November 02, 2000
As has certainly become obvious by now, I haven't been very good about updating my website. I have an excuse: it takes a while to hand code each page (even when I'm working from a template), and so I keep putting it off. The next thing you know, four months have gone by since the last update.
At about the same time as I starting thinking about a new way of pursuing updates to my website ("wouldn't it be cool if I had a form where I could just type in my essay of the week"), I encountered Jehan Semper's "geek diaries" (http://www.thegeekdiaries.com). Jehan had set her web site up in a very cool format, and was obviously automating a lot of the content.
As it so happens (tee hee), we now work together, and she was very recently kind enough to share her code with me. And, so, you now see before you my new and improved House of Cards. (Thanks, Jehan!)
Check back frequently for updates. You might be surprised at what you find. :)
November 03, 2000
My novel is taking shape. I just recently passed the 70,000 word milestone. Alas, I'm still fleshing out some major events in the second act, and there's also still work to do on the first act! For a while now, I've been convinced that this project is going to produce a fairly large manuscript.
During critique yesterday, a few of my compatriots suggested that I consider making the story-line I've written so far into the novel, and that I pursue the story arcs that were supposed to wait for the third act, later. (For example, put them into a sequel.) This is a little bit of a bummer. In many ways, the first portion of the book was created as a life support system for the themes I wanted to hit in the second portion. But, the general consensus is that what I have is meaty enough on its own.
So, I've been wrestling with the idea. We'll see. Focusing on the material I've already written could make for a tighter novel... but it also changes the scope (and, likely, the target market as well). Hmmm.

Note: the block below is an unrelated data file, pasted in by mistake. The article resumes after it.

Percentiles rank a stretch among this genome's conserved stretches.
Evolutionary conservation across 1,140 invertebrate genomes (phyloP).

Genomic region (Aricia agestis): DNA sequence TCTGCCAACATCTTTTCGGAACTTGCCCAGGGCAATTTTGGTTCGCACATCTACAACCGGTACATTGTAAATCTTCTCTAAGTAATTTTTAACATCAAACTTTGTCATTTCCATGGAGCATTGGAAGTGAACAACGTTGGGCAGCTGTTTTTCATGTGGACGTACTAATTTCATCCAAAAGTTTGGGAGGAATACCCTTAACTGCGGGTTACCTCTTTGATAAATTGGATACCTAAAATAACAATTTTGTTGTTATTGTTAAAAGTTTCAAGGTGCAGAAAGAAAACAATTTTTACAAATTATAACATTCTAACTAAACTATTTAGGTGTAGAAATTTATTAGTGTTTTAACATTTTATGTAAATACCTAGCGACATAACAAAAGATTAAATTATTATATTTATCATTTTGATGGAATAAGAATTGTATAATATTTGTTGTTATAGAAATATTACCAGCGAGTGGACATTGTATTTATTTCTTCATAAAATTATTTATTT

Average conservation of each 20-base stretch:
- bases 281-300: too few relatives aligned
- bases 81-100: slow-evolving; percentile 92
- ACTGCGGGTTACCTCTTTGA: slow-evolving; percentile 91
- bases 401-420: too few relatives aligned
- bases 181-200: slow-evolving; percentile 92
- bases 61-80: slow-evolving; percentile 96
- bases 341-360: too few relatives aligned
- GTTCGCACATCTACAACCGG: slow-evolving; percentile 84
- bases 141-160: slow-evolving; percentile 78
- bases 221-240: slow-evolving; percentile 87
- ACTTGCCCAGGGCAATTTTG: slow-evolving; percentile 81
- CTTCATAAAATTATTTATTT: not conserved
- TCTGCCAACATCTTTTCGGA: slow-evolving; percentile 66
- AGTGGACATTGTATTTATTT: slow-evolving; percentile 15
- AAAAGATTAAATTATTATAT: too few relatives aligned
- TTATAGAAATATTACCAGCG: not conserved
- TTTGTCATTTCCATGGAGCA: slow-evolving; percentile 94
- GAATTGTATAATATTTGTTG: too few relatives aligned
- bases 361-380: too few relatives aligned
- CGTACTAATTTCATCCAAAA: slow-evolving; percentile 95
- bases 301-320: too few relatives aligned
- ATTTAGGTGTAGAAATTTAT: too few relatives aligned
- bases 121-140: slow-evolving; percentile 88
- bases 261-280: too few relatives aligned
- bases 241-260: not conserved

November 06, 2000
Meg and I went to high school together (along with about 300 other kids in our class, I think), and we used to lament to each other about how The System seemed geared toward Conformity. The System was designed to squash all creativity and individuality, turning out cookie cutter people who thought and acted in the same way.
We hated it.
Recently, I've been reading over old journals (a few of my characters in The Do Over are school-aged, and I'm trying to get their voices right), and it's stunning to realize just how seriously I (and, I asssume, we all) took everything. Jeez, kiddo! Lighten up!
Except, on a day like today, as I ponder issues with my job and with my quality of life, I wonder: were we really so far off the mark back then? I don't think the fear of becoming another cog in the wheel ever left, but we certainly don't articulate it much these days.
Hey, Meg. Did you ever find any answers? I could sure use them right now.
They want me to wear a *%$# pager.
November 07, 2000
I've traditionally encouraged everyone I know to vote. I realize now, much to late, that this was a bad idea.
I mean... look at who we've elected? Clearly, someone out there has not only cancelled out my vote, but then someone else has gone and tipped the balance in the other (wrong) direction.
So, I have a new policy this year. I'm encouraging everyone not to vote. Please. You know you don't pay any attention anyway. You know that it won't make any difference which way you vote. So, stay at home. Don't bother. I'm only going to cancel out your dumb vote, anyway.
And, you *know* it's true. Especially if you've voted for people who ended up winning. Did they go on to do anything worthwhile? No.
Take it from me: democracy is a bad idea. If your state has referenda, vote "no" on all of them (if you vote at all). Better yet, just don't vote. You'll be glad you didn't -- and, so will I.
November 08, 2000
You heard it here, first.
No matter who ends up "winning" the current Presidential election, eventually both Al Gore and George W. Bush will serve in the Oval Office. This is certain. Odds are, the one who does not "win" this year's election will end up winning in '04 or '08. He'll win in '12 at the latest. Mark my words.